Jon Lieber: Lieber is probably a better comparison point. Same age as Rueter, same career ERA, roughly the same career innings pitched (quick: guess who has more?). Lieber strikes out more batters than Rueter, as does my grandmother; and although I don't pretend to really grok the calculations, his defense-independent-ERA (dERA, as in Voros McCracken's DIPS system, which has been carried forth by folks like Jay Jaffe since McCracken went to work for The Man) is consistently *better* than his real ERA, while Rueter's is consistently worse. A lot worse. Even in his strong 2002 campaign (14-8, 3.23 ERA, 203.2 IP), Rueter's dERA is nearly 5. So the statheads don't think much of Rueter. Does that mean, if he were a free agent this winter, he'd command less than $7 M? Given he's had two straight rough seasons even by traditional measurements, I'd say yes. Verdict: Rueter is overpaid but probably not by too much.

Moving on to the bullpen: I'll limit my discussion to Armando Benitez. If Benitez pitches in 2005 as he did in 2004, I'll kick in an extra million (metaphorically). Remember, he's only making $4.1 M in 2005. For a top-line closer, that's cheap. Closers are fungible commodities, you say? The A's and Red Sox said that, too, but they've both changed their tunes. Arthur Rhodes' tune was changed all the way to Cleveland, and Boston's Song of the Bullpen-by-Committee was cut short by the arrival of Keith Foulke, who was 2004 post-season MVP in my book. Foulke's contract calls for up to $26.5 M over four years; Benitez $21.5 M over three. Not much difference there. Hopefully Benitez will be able to prove his worth in the post-season this year.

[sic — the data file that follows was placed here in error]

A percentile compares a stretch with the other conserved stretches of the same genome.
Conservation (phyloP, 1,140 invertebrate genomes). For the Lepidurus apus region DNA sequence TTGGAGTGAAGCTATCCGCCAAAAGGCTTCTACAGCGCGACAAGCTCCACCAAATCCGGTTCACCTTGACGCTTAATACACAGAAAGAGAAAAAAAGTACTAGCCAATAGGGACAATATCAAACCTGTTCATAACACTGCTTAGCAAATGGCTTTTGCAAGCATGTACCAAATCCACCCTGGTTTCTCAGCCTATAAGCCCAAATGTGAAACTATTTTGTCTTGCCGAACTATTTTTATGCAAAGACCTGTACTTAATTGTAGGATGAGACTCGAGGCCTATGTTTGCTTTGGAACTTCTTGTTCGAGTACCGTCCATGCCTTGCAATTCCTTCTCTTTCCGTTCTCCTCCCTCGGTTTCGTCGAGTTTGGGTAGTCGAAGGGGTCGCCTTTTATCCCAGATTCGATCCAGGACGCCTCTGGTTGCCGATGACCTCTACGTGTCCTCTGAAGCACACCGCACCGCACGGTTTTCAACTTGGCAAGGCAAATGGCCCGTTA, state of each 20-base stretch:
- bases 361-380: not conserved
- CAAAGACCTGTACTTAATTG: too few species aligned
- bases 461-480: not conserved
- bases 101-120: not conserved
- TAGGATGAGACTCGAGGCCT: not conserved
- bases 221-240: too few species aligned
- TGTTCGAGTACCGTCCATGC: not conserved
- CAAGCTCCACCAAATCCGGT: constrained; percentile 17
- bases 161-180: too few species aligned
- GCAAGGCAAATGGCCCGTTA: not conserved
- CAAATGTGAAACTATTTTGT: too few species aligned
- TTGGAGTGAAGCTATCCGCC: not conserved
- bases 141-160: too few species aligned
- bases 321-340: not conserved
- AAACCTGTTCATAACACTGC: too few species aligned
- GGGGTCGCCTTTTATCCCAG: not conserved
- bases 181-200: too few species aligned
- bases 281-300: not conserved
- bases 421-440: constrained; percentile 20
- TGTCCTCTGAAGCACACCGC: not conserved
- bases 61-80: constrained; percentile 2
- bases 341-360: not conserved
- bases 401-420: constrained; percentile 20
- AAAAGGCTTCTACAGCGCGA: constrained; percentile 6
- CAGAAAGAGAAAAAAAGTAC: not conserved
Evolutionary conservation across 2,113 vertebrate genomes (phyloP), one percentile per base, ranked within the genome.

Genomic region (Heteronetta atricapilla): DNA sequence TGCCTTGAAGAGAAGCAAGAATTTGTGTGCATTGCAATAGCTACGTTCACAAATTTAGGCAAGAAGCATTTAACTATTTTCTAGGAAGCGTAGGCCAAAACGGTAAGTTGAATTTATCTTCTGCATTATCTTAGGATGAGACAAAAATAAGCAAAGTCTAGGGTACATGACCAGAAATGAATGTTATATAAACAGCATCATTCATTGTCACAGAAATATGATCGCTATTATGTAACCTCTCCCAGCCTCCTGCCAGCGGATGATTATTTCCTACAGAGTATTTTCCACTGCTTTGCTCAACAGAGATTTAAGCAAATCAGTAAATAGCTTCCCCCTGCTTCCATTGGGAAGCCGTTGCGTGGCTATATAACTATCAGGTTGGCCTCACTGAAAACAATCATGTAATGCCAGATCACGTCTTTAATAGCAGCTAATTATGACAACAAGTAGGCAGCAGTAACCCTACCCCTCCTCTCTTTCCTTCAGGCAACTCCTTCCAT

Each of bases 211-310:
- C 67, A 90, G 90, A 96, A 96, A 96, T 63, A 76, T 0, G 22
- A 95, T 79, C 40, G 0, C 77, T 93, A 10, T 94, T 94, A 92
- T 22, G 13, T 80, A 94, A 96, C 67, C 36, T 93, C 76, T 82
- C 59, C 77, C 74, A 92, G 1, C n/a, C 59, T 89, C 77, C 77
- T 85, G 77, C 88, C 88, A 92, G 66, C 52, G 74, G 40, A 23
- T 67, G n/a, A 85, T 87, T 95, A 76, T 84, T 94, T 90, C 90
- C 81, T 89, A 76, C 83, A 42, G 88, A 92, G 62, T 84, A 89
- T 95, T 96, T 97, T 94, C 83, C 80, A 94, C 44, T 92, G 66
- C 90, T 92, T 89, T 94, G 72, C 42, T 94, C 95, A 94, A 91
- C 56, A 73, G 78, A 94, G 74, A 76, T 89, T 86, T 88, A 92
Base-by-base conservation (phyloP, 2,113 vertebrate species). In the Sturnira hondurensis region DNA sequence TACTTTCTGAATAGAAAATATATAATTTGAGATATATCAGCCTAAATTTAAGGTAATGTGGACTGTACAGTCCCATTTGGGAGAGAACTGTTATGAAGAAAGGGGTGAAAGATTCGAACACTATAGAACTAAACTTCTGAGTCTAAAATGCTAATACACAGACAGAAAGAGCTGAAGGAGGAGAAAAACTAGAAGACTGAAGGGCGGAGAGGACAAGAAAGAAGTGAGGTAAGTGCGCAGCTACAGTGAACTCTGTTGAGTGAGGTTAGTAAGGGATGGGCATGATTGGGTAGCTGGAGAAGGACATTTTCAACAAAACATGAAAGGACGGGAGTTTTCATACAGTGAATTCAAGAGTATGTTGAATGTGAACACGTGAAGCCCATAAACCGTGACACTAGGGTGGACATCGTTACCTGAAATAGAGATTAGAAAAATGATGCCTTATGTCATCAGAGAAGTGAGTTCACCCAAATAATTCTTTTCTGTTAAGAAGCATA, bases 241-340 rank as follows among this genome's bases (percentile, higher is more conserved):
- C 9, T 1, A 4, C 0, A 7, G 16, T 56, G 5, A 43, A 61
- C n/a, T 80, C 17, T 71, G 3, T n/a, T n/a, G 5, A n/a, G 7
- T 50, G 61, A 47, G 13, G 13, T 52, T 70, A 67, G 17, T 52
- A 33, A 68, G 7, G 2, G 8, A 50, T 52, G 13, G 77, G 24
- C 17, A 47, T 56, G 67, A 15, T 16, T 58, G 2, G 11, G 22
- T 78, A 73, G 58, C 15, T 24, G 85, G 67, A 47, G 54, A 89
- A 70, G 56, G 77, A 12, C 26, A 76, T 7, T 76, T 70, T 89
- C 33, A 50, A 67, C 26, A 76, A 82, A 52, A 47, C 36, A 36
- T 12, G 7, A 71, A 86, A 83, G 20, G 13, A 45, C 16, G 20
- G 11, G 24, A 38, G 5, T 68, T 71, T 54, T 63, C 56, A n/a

Omar Vizquel: I've addressed his pay scale here. (I've also taken a stab at calculating Edgardo Alfonzo's true worth here.)

Mike Matheny: Making only $1.5 million this year, it's not that he's overpaid but that the Giants shouldn't be paying him at all. We all agree that this was a bonehead contract and that Yorvit should be the Giants starting catcher. (By the way, did anyone notice how the Giants mouthpiece Rich Draper slagged Yorvit in his article on the team's young players and prospects? "Sporadic defensively" in 2004? "Must compete with Justin Knoedler for the No. 2 role"? Do you see how the propaganda works, my friends? Let's heave a big sigh and move on to the other big free-agent catch...